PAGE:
McGuignan held several workshops throughout the county, with PowerPoint presentations and large sheets of paper for people to write their own ideas on. The underlying mathematical studies of greenhouse gas emissions were carried out by the Redwood Coast Energy Authority. Staff members from the six incorporated cities joined the county in producing a draft CAP, which was posted on the county’s website last year. It has since been deleted. McGuignan has moved on, although his name is still incorrectly listed as a contact person on the county’s website.

The draft plan drew widespread criticism, including from environmental groups who deemed it unrealistic. While supporting the plan’s goals, a local environmentalist believed the deadline could not be met.

“The plan’s goal is for 30 percent of all vehicles to be electric by 2030,” said Wendy Ring, author of the radio show Cool Solutions, which airs on public radio stations across the country, and herself the owner of an electric vehicle. “But for that to happen, half of all Humboldt residents would have to buy electric vehicles, starting now.”

She noted that many people avoid electric vehicles due to their high initial cost, limited range and lack of adequate charging stations. Also, in rural areas, trucks are a necessity for many homeowners.

The massive electrification under the plan would require PG&E to replace its transformers, she said, and in some cases individual homeowners could be held responsible for some of the costs.

She also criticized the assumption that electrifying a home will necessarily lead to less fossil fuel use. “It depends on what time you use the network,” she said. “Solar is good, but it’s only available during the day. Most electricity consumption at home occurs at night, when the grid is powered by natural gas.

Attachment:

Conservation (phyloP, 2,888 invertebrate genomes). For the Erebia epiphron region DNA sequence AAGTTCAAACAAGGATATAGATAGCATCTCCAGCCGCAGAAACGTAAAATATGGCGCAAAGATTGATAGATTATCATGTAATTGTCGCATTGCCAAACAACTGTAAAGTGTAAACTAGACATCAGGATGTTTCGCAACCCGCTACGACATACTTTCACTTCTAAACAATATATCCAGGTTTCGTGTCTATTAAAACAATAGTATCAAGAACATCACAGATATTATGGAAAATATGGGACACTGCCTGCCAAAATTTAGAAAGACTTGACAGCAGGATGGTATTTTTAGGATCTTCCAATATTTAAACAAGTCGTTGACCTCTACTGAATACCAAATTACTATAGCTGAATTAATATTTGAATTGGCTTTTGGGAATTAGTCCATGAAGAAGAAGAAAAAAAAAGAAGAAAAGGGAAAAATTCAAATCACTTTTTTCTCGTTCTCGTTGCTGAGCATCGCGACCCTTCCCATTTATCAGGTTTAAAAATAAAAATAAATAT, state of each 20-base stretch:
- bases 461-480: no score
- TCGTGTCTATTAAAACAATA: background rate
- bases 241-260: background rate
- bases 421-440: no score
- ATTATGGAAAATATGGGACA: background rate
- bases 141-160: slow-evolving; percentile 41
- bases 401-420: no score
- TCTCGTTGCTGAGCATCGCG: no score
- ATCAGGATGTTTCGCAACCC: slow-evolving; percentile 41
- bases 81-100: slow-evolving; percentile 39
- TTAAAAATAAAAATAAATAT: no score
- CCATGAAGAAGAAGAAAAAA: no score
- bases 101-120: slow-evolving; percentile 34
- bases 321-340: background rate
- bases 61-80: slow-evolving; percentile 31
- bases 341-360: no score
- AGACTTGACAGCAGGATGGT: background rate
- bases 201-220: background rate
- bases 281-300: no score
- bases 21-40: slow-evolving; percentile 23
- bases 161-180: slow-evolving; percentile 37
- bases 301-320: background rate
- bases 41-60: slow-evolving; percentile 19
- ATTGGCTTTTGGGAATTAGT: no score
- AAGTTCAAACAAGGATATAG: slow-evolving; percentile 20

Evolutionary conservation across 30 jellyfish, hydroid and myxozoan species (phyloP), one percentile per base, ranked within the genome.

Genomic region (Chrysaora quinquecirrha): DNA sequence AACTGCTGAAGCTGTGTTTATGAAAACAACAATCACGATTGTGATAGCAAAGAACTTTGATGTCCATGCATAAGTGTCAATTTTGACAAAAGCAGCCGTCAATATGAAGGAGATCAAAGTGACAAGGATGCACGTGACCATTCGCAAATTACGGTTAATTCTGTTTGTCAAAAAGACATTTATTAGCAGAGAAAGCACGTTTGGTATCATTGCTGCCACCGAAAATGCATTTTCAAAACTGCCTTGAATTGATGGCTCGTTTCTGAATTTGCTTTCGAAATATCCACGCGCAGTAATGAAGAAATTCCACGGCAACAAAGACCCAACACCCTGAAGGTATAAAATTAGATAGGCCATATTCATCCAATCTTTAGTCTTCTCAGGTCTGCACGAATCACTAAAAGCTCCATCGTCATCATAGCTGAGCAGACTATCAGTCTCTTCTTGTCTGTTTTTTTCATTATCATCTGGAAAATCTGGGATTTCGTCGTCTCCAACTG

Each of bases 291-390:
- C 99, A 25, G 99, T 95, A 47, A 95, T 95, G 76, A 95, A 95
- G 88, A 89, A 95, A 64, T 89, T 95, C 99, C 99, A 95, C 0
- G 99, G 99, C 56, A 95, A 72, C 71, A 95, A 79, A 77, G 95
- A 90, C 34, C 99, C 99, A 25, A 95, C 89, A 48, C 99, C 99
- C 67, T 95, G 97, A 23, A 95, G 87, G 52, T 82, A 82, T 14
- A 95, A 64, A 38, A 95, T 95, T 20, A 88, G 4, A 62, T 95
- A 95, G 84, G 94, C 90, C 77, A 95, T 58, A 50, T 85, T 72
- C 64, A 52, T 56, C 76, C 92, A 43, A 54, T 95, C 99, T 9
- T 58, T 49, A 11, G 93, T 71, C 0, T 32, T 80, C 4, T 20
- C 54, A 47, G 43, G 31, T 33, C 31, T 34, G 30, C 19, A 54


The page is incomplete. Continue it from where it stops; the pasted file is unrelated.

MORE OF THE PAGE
A coalition of environmental groups — RCCER, 350 Humboldt, the Northcoast Environmental Center, the Center for Responsible Transportation Priorities and EPIC — sent a joint 15-page letter, complete with footnotes, to county planner Michael Richardson, containing numerous criticisms of the methodology and conclusions of the plan. .

A recurring theme was the lack of firm city and county commitments to achieve the plan’s goals. Another was an apparent disconnect from reality that occasionally surfaced. For example, “The CAP objective of increasing the price of parking by 25% is difficult to apply uniformly. In particular, most parking in the county, even in downtown areas, is currently free, so it’s unclear what a 25% price increase would mean.

Specifically: “The expectation that local municipalities that are
who often struggle to fund services will be able to commit staff time for this is unrealistic. Similarly, expecting one person (the CAP Coordinator) to find sources of funding and to track, facilitate and administer those funds, in addition to facilitating public awareness, helping cities implement plans and track progress…sets that person, and that plan, set for failure.

Energy is only as clean as the source it comes from, and many environmentalists have criticized the Redwood Coast Energy Authority, which provided the basic calculations for the plan, for its inclusion of biomass, which is energy based on wood, as a renewable energy. fuel source.

“Wood is more polluting than coal,” said Nancy Ihara, a member of 11th Hour, a local climate activist group. “You put all that carbon into the atmosphere when you burn it, but to replace it, it takes 40 or 50 years for a tree to grow. We do not have much time.

The draft plan was supposed to undergo an environmental review, but that did not happen. The county worked collaboratively with the six incorporated cities and the various entities may not have been able to reach consensus on everything in the plan. Or maybe they just have too much to do.

Richardson said the revised plan would be released on March 17, but that date has passed. When contacted, he said the county hopes to release the document today – March 28 – but is still awaiting additional comments from the town of Arcata.

As of noon today, the draft plan had not appeared on the county’s website, and Richardson had not responded to numerous inquiries asking for an update.

We will keep you posted.